Anonim

Yes, unless the content of the sentences does not constitute some crime (for example racism, apology of fascism etc.). But be careful to take them to the bank: the "written" notes are considered damaged. The bank could hold them without replacing others. This rule was established by the European Central Bank Decision 2003/4 of March 20, 2003 which states: "(…) In cases where the banks have the certainty or sufficient reason to believe that the euro banknotes have been intentionally mutilated or damaged (…) refuse to consider them good and do not replace them; instead they keep them to avoid their return to circulation or the applicant presents them for replacement to another bank ”.

A new one for an old woman. The banks are willing to replace the banknotes if they believe that those who request the change are in good faith and if the damage is modest: for example, if there are only small entries, signatures, numbers or short sentences.
Among the most frequent "decorations" on banknotes there are colored mustaches and beards on the faces of the characters portrayed, insults to the banking system and the telephone number of the ex-girlfriend (which is obviously illegal). In Alaska there is a room, the Salty Dawg Saloon, completely covered with banknotes: all signed by customers.

Yes, unless the content of the sentences does not constitute some crime (for example racism, apology of fascism etc.). But be careful to take them to the bank: the "written" notes are considered damaged. The bank could hold them without replacing others. This rule was established by the European Central Bank Decision 2003/4 of March 20, 2003 which states: "(…) In cases where the banks have the certainty or sufficient reason to believe that the euro banknotes have been intentionally mutilated or damaged (…) refuse to consider them good and do not replace them; instead they keep them to avoid their return to circulation or the applicant presents them for replacement to another bank ”.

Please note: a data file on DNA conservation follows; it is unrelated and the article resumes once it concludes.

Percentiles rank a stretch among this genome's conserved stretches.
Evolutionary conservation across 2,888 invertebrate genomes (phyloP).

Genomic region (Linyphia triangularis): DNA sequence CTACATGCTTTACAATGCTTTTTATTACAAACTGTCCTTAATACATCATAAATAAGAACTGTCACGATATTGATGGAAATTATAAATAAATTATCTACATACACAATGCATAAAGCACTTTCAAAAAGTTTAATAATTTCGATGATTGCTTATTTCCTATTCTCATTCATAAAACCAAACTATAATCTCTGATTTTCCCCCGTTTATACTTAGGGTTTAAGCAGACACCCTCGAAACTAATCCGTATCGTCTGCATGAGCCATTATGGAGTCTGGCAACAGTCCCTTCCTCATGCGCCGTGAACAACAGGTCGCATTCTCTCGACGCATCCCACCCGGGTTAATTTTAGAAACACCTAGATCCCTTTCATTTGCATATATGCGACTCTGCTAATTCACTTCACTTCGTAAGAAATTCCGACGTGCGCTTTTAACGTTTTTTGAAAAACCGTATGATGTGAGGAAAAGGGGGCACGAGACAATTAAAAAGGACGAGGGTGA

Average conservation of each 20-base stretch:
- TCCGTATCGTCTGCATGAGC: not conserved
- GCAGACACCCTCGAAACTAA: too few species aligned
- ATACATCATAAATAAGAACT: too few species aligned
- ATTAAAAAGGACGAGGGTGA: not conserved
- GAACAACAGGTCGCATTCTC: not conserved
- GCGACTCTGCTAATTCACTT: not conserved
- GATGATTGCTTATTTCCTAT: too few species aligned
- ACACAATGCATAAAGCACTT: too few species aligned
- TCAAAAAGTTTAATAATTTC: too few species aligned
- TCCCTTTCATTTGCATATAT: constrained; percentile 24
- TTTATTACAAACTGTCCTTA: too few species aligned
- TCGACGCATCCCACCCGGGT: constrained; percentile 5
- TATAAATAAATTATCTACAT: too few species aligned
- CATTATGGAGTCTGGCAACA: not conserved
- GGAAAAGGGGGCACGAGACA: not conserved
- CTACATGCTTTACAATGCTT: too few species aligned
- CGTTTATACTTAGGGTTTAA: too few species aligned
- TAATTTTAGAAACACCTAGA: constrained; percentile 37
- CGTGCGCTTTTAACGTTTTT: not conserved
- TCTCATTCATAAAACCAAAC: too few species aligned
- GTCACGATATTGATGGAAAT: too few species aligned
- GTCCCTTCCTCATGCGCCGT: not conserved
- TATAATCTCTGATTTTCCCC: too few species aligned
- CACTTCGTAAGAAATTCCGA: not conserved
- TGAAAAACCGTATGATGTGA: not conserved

A new one for an old woman. The banks are willing to replace the banknotes if they believe that those who request the change are in good faith and if the damage is modest: for example, if there are only small entries, signatures, numbers or short sentences.
Among the most frequent "decorations" on banknotes there are colored mustaches and beards on the faces of the characters portrayed, insults to the banking system and the telephone number of the ex-girlfriend (which is obviously illegal). In Alaska there is a room, the Salty Dawg Saloon, completely covered with banknotes: all signed by customers.